Elevating the Profession of Navigation

  • Lillie D. Shockney


Although it took some time for navigation to be recognized as an actual profession, once oncology nurse navigation became more established and recognized through the development and implementation of the AONN+ organization, it now is recognized as a specialty that oncology nurses can choose to aspire to. Patient (lay) navigation is a profession as well; however, the credentialing and certification process is quite different. For the purpose of this chapter’s discussion, the primary focus will be on oncology nurse navigation and how ONNs can climb a career ladder of their own creation and choosing while simultaneously elevating the profession of navigation globally. Key elements to successfully achieving career goals associated or starting with navigation require various skills; these include critical thinking, problem-solving, ethics, team building, leadership skills, professional development, and others. The value of certification will also be discussed. Today the only national organization devoted to the profession of navigation for nurse navigators as well as patient navigators is the Academy of Oncology Nurse & Patient Navigators (AONN+). This organization is continuously striving to have navigators recognized as valuable members of an oncology multidisciplinary team. What the membership’s goals and needs are is what the organization works to provide on a continuous basis. It provides mentorship for those navigators needing support as they expand their knowledge and experiences, educates and keeps its membership abreast of the newest information and quality improvement results, and provides information on research outcomes focused on navigation. It also provides education about changes in treatment modalities for different types of cancer, updates in clinical standards as they occur, the ability to measure one’s own performance through the use of evidence-based quality metrics, strategic information about the world and economics of oncology care, and opportunities to network with others so no one spends time reinventing the wheel.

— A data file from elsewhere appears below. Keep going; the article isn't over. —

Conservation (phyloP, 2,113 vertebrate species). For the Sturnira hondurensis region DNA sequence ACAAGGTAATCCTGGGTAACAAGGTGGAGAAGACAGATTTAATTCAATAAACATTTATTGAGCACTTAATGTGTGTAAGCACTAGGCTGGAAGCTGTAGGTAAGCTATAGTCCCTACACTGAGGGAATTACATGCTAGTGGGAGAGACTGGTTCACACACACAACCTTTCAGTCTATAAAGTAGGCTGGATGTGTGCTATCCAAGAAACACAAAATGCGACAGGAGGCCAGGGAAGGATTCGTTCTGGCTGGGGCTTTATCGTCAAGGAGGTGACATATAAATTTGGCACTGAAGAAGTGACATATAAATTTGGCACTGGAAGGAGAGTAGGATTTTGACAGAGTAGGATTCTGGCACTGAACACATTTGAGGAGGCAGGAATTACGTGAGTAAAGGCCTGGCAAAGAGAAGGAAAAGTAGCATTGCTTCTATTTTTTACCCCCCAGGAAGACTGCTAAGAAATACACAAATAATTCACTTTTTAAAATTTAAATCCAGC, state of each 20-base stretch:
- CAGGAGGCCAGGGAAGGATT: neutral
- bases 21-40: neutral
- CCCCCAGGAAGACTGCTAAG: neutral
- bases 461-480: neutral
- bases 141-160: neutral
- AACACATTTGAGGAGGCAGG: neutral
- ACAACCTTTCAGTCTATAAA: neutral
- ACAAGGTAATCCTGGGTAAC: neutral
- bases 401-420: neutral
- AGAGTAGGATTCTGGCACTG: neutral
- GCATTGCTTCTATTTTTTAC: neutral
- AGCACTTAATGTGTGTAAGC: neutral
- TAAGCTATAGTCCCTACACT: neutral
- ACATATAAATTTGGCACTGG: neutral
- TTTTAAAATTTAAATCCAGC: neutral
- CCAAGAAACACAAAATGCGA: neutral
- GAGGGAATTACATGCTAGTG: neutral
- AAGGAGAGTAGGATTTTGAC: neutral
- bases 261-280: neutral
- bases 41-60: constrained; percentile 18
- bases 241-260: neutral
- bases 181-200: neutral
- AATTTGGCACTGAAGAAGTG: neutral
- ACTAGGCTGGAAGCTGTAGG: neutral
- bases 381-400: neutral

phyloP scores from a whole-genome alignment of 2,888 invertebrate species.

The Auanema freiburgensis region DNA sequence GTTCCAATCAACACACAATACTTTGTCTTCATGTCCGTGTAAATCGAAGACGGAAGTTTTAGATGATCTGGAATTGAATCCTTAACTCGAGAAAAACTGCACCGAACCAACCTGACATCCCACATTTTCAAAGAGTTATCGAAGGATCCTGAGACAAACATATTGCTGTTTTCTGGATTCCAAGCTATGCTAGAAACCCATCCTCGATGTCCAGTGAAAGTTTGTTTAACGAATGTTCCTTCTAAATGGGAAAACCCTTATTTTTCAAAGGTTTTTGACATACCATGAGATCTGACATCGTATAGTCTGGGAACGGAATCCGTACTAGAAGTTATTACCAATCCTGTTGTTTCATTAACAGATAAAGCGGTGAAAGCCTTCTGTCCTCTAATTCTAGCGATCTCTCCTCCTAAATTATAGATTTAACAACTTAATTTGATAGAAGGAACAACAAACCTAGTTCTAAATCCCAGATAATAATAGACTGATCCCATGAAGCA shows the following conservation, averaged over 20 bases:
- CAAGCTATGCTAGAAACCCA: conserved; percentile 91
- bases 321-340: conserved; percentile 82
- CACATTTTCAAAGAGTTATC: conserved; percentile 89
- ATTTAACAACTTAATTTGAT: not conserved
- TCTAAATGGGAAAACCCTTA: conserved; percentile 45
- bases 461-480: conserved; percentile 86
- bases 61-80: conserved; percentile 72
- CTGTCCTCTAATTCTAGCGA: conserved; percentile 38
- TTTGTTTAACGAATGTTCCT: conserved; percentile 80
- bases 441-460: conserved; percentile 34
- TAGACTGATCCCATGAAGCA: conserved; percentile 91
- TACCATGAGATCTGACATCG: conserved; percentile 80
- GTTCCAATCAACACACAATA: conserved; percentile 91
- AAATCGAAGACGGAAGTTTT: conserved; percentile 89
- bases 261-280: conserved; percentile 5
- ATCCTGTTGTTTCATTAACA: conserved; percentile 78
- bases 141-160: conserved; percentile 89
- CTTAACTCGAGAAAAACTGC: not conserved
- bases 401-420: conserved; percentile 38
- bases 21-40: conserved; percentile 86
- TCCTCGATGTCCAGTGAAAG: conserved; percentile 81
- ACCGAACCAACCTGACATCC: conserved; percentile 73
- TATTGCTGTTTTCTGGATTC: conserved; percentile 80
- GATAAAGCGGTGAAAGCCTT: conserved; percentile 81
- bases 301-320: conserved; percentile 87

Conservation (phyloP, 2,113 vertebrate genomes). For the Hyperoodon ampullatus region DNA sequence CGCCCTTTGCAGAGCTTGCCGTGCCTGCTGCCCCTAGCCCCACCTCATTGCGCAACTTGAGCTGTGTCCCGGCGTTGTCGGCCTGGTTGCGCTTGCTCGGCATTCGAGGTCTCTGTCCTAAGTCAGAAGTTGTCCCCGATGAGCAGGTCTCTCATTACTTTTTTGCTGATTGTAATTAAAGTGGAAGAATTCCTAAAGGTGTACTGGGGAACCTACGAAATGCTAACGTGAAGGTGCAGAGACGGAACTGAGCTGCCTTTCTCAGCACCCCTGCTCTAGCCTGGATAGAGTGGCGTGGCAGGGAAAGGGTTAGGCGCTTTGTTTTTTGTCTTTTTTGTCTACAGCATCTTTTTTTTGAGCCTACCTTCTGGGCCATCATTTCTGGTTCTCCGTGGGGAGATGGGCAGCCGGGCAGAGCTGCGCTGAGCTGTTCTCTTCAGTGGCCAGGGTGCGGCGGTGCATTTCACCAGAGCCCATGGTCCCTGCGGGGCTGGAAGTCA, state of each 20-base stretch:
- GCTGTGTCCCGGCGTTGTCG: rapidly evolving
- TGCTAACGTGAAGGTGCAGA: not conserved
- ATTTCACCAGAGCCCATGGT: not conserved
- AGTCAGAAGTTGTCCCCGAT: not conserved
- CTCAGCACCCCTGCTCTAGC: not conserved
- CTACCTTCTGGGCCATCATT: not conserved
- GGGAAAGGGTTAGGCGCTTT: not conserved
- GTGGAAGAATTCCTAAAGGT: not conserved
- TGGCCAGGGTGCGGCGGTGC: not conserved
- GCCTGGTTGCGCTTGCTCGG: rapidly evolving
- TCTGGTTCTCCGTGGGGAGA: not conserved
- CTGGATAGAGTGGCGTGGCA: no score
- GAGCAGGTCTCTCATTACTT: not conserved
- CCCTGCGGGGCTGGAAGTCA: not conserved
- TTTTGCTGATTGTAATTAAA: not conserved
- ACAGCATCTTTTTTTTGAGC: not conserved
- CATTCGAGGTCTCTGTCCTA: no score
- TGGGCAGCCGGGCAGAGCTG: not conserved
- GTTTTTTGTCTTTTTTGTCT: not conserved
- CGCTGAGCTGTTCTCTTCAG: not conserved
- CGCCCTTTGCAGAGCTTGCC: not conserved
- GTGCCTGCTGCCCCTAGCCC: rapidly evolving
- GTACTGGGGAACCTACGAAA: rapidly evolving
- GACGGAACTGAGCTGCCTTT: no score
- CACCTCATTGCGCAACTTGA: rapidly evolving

1. 1.
  2. 2.
  3. 3.
  4. 4.
  5. 5.
  6. 6.
  7. 7.
    Chandrashekhar Y, Narula J. Mentees, mentors, and the mentorship…. JACC Cardiovasc Imaging. 2014;7(4):434–7. Scholar
  8. 8.
    Zhang YY, Qian Y, Wu J, Wen F, Zhang Y. The effectiveness and implementation of mentoring program for newly graduated nurses: a systematic review. Nurse Educ Today. 2016;37:136–44. Scholar
  9. 9.
  10. 10.
    McBride AB, Campbell J, Woods NF, Manson SM. Building a mentoring network. Nurs Outlook. 2017;65(3):305–14. pii: S0029-6554(16)30196-8.CrossRefPubMedGoogle Scholar
  11. 11.
    Davies S, Gibbs T. Mentoring in general practice: a real activity or a theoretical possibility? Educ Prim Care. 2011;22(4):210–5.CrossRefGoogle Scholar
  12. 12.
    Maxwell JC. Mentoring 101: what every leader needs to know.Google Scholar
  13. 13.
    McBurney EI. Strategic mentoring: growth for mentor and mentee. Clin Dermatol. 2015;33(2):257–60. Scholar
  14. 14.
    Singla MB. How to take advantage of mentorship. ACG Case Rep J. 2015;2(3):124. Scholar
  15. 15.
    Barkun A. Maximizing the relationship with a mentor. Gastrointest Endosc. 2006;64(6):4–6. Scholar
  16. 16.
    Tolloczko TS. The mentor and the trainee in academic clinical medicine. Sci Eng Ethics. 2006;12(1):95–102.CrossRefGoogle Scholar
  17. 17.
    Thoms L, Parmar K, Williamson T. A symbiotic approach to mentoring future academics. Clin Teach. 2013;10(5):337–8. Scholar
  18. 18.
    Smith J, Halloway A. Coaching and mentoring for success: supporting learners in the workplace. 2011.Google Scholar

Copyright information

© Springer International Publishing AG, part of Springer Nature 2018

Authors and Affiliations

  1. 1.Johns Hopkins University School of MedicineBaltimoreUSA

Personalised recommendations